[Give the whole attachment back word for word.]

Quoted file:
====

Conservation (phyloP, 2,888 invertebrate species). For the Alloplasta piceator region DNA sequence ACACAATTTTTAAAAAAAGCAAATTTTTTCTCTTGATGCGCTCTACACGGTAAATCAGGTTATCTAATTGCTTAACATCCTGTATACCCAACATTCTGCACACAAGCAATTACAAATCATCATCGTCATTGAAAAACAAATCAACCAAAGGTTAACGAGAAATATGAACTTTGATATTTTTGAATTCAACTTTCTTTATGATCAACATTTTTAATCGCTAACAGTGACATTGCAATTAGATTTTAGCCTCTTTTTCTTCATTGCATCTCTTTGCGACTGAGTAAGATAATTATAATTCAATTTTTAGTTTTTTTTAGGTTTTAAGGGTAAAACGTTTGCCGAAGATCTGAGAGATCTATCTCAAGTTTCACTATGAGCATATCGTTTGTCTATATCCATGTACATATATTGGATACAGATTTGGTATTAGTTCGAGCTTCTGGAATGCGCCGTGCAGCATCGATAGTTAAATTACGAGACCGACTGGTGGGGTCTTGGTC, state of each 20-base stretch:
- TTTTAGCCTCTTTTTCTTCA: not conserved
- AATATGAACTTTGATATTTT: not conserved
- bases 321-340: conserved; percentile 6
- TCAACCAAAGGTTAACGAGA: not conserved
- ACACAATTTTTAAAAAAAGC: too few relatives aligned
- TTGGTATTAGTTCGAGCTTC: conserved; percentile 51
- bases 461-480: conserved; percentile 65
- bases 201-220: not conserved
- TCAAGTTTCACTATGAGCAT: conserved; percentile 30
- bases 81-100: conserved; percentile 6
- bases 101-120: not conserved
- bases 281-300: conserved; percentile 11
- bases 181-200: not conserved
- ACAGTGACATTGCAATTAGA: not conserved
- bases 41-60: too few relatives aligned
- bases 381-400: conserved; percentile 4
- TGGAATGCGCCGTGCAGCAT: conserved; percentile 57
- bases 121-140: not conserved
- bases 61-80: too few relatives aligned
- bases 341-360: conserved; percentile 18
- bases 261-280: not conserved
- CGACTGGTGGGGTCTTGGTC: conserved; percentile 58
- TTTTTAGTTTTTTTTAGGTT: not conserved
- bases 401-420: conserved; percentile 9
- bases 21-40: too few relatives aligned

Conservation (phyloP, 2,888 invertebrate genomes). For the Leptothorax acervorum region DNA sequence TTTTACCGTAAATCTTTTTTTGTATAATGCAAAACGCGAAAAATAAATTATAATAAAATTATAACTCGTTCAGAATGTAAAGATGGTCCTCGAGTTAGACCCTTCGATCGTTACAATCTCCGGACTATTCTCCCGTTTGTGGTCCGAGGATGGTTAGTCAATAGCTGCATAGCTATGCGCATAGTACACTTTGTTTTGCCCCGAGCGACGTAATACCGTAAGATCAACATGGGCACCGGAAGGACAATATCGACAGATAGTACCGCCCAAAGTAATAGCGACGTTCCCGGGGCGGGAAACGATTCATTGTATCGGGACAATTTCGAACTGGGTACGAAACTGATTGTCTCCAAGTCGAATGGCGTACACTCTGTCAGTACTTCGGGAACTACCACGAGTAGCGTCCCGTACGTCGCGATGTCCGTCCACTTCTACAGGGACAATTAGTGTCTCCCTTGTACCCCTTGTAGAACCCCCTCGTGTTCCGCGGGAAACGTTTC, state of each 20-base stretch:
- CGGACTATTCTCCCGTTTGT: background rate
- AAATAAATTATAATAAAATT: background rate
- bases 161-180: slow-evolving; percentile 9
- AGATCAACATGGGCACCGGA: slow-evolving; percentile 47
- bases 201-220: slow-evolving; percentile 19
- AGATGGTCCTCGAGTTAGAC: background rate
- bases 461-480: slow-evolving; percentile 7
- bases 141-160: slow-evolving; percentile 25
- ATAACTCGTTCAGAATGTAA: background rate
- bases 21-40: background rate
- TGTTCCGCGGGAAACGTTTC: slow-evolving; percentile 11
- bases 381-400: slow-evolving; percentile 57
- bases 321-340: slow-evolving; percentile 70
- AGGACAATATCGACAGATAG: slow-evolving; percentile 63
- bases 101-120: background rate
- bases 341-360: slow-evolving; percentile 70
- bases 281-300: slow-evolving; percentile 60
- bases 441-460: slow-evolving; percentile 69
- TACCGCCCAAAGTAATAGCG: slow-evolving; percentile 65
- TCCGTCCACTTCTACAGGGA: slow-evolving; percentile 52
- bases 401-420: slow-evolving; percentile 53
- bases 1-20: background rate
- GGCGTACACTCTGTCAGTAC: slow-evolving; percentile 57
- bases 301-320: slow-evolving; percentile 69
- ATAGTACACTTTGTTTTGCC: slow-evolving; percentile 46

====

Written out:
Conservation (phyloP, 2,888 invertebrate species). For the Alloplasta piceator region DNA sequence ACACAATTTTTAAAAAAAGCAAATTTTTTCTCTTGATGCGCTCTACACGGTAAATCAGGTTATCTAATTGCTTAACATCCTGTATACCCAACATTCTGCACACAAGCAATTACAAATCATCATCGTCATTGAAAAACAAATCAACCAAAGGTTAACGAGAAATATGAACTTTGATATTTTTGAATTCAACTTTCTTTATGATCAACATTTTTAATCGCTAACAGTGACATTGCAATTAGATTTTAGCCTCTTTTTCTTCATTGCATCTCTTTGCGACTGAGTAAGATAATTATAATTCAATTTTTAGTTTTTTTTAGGTTTTAAGGGTAAAACGTTTGCCGAAGATCTGAGAGATCTATCTCAAGTTTCACTATGAGCATATCGTTTGTCTATATCCATGTACATATATTGGATACAGATTTGGTATTAGTTCGAGCTTCTGGAATGCGCCGTGCAGCATCGATAGTTAAATTACGAGACCGACTGGTGGGGTCTTGGTC, state of each 20-base stretch:
- TTTTAGCCTCTTTTTCTTCA: not conserved
- AATATGAACTTTGATATTTT: not conserved
- bases 321-340: conserved; percentile 6
- TCAACCAAAGGTTAACGAGA: not conserved
- ACACAATTTTTAAAAAAAGC: too few relatives aligned
- TTGGTATTAGTTCGAGCTTC: conserved; percentile 51
- bases 461-480: conserved; percentile 65
- bases 201-220: not conserved
- TCAAGTTTCACTATGAGCAT: conserved; percentile 30
- bases 81-100: conserved; percentile 6
- bases 101-120: not conserved
- bases 281-300: conserved; percentile 11
- bases 181-200: not conserved
- ACAGTGACATTGCAATTAGA: not conserved
- bases 41-60: too few relatives aligned
- bases 381-400: conserved; percentile 4
- TGGAATGCGCCGTGCAGCAT: conserved; percentile 57
- bases 121-140: not conserved
- bases 61-80: too few relatives aligned
- bases 341-360: conserved; percentile 18
- bases 261-280: not conserved
- CGACTGGTGGGGTCTTGGTC: conserved; percentile 58
- TTTTTAGTTTTTTTTAGGTT: not conserved
- bases 401-420: conserved; percentile 9
- bases 21-40: too few relatives aligned

Conservation (phyloP, 2,888 invertebrate genomes). For the Leptothorax acervorum region DNA sequence TTTTACCGTAAATCTTTTTTTGTATAATGCAAAACGCGAAAAATAAATTATAATAAAATTATAACTCGTTCAGAATGTAAAGATGGTCCTCGAGTTAGACCCTTCGATCGTTACAATCTCCGGACTATTCTCCCGTTTGTGGTCCGAGGATGGTTAGTCAATAGCTGCATAGCTATGCGCATAGTACACTTTGTTTTGCCCCGAGCGACGTAATACCGTAAGATCAACATGGGCACCGGAAGGACAATATCGACAGATAGTACCGCCCAAAGTAATAGCGACGTTCCCGGGGCGGGAAACGATTCATTGTATCGGGACAATTTCGAACTGGGTACGAAACTGATTGTCTCCAAGTCGAATGGCGTACACTCTGTCAGTACTTCGGGAACTACCACGAGTAGCGTCCCGTACGTCGCGATGTCCGTCCACTTCTACAGGGACAATTAGTGTCTCCCTTGTACCCCTTGTAGAACCCCCTCGTGTTCCGCGGGAAACGTTTC, state of each 20-base stretch:
- CGGACTATTCTCCCGTTTGT: background rate
- AAATAAATTATAATAAAATT: background rate
- bases 161-180: slow-evolving; percentile 9
- AGATCAACATGGGCACCGGA: slow-evolving; percentile 47
- bases 201-220: slow-evolving; percentile 19
- AGATGGTCCTCGAGTTAGAC: background rate
- bases 461-480: slow-evolving; percentile 7
- bases 141-160: slow-evolving; percentile 25
- ATAACTCGTTCAGAATGTAA: background rate
- bases 21-40: background rate
- TGTTCCGCGGGAAACGTTTC: slow-evolving; percentile 11
- bases 381-400: slow-evolving; percentile 57
- bases 321-340: slow-evolving; percentile 70
- AGGACAATATCGACAGATAG: slow-evolving; percentile 63
- bases 101-120: background rate
- bases 341-360: slow-evolving; percentile 70
- bases 281-300: slow-evolving; percentile 60
- bases 441-460: slow-evolving; percentile 69
- TACCGCCCAAAGTAATAGCG: slow-evolving; percentile 65
- TCCGTCCACTTCTACAGGGA: slow-evolving; percentile 52
- bases 401-420: slow-evolving; percentile 53
- bases 1-20: background rate
- GGCGTACACTCTGTCAGTAC: slow-evolving; percentile 57
- bases 301-320: slow-evolving; percentile 69
- ATAGTACACTTTGTTTTGCC: slow-evolving; percentile 46